Households are limited to 7.6kw because that's all a 32amp draw will deliver (32 amps x 240v =7680w/7.6kw). You would need a 45 amp draw to supply 11kw and that's too much for some houses which are limited to a 60 amp mains fuse.

22kw is 3 phases at 32 amps (7.6kw x3). You very rarely get full performance due to voltage fluctuations and charging losses hence 7 and 22 are the numbers normally quoted.

Don't get too bogged down on how many phases of electric are supplied. All you need to know is that the car can take up to 11kw on the normal cable. That's a car limitation and not the cable.

A type 2 with the DC pins becomes a ccs plug and they can transfer much higher rates of energy because there is no conversion requirement between AC and DC for the battery. OK, that is not technically correct but think of it like that and you'll be fine. The limiting factor in that process is heat management.

You can use the type 2 cable supplied with the car on another car capable of 22kw charging without any issues.

You also need to remember that the vast majority of the public hasn't got a clue on how electricity gets to their plug, let alone how many phases are involved and where it comes from in the first place and the system needs to be foolproof for those users.
 

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Not quite, a type 2 cable is a type 2 cable is a type 2 cable regardless of whether it is tethered or not. Its just a cable with a plug on each end, there is no built in regulation
A tethered rapid would provide up to 43kW (64x240x3) on the AC side, and would obviously have a 3 phase cable.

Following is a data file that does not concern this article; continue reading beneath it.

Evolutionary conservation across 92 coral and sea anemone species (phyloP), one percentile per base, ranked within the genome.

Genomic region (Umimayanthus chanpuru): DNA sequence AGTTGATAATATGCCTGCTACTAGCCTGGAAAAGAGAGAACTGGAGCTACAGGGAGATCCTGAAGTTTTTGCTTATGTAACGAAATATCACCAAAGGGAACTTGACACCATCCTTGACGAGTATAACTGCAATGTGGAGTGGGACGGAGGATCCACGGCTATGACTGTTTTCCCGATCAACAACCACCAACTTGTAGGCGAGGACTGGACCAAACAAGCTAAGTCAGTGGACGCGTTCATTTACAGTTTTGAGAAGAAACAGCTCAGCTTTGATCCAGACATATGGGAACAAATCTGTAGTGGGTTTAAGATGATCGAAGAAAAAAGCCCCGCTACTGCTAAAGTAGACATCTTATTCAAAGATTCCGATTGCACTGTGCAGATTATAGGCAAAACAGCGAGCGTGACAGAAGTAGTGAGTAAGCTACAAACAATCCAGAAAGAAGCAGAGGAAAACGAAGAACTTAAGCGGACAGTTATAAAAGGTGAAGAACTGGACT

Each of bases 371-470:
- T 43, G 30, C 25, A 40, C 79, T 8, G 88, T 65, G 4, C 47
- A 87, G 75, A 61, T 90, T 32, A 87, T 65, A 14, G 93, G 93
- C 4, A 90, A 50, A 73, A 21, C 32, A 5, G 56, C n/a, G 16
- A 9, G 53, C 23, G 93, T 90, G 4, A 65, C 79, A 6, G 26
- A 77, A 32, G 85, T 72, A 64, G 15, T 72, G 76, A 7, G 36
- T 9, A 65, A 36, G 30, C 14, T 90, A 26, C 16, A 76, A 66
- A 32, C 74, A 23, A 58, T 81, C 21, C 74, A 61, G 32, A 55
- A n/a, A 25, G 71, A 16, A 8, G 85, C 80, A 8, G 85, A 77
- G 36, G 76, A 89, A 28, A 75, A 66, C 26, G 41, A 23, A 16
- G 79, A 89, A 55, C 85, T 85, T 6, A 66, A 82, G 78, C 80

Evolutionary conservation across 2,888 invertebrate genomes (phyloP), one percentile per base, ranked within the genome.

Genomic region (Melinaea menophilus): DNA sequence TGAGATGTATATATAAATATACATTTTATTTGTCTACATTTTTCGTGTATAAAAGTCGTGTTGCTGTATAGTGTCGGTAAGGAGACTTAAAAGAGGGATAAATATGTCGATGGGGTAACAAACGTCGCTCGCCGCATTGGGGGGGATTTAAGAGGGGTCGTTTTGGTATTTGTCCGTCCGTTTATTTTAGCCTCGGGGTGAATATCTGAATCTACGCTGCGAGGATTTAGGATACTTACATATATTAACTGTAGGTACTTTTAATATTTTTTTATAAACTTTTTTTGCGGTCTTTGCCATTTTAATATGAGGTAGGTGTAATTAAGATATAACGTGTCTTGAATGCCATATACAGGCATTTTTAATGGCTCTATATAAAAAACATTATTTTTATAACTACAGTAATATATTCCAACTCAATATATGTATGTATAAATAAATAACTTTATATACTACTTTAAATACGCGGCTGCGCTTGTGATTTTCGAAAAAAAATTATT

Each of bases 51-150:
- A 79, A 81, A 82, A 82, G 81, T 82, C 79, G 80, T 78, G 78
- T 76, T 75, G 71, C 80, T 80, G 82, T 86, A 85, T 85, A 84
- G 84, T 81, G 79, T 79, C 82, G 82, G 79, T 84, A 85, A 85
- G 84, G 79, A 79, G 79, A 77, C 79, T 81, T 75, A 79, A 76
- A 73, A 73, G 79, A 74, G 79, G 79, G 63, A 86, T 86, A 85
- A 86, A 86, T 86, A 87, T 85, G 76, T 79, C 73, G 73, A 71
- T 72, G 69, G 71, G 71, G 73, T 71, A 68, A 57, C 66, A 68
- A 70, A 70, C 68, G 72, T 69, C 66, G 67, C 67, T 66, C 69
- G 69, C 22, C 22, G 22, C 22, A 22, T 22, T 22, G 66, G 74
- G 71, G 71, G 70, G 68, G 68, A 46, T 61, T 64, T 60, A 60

A 22kW charging post would always be untethered (including when it’s an option on a Rapid with tethered CCS and Chademo. There would be a socket rather than a cable). In this case you would have to use your own type 2 cable supplied with your vehicle. If the vehicle has a 11kW OBC, it will be a 3 phase type 2 cable allowing you to charge at 11kW. If you borrowed someone else’s single phase type 2 cable (supplied with an EV with a 7kW OBC) you would only get 7kW. So a type 2 cable is not a type 2 cable is not a type 2 cable. There is a single phase one, and a 3 phase one. Nothing that @80698 said was incorrect.
 

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A type 2 cable (by the letter of the spec) will do single and 3 phases. So yes a type 2 cable is a type 2 cable is a type 2 cable.

Whether you go and buy one from someone who wants to charge you more for all 3 phases to be fitted or not is a different story. It just means that someone is marketing them as different cables in order to justify selling multiple versions of the same product at different price points.

They should be built to a standard which is capable of transmitting either single or 3 phases.

There are tethered 22kw units not 200m from my home.

If you are using a cable rated only to 7kw, that by strict definition is not a type 2 cable. That would be a cable missing components masquerading as a type 2.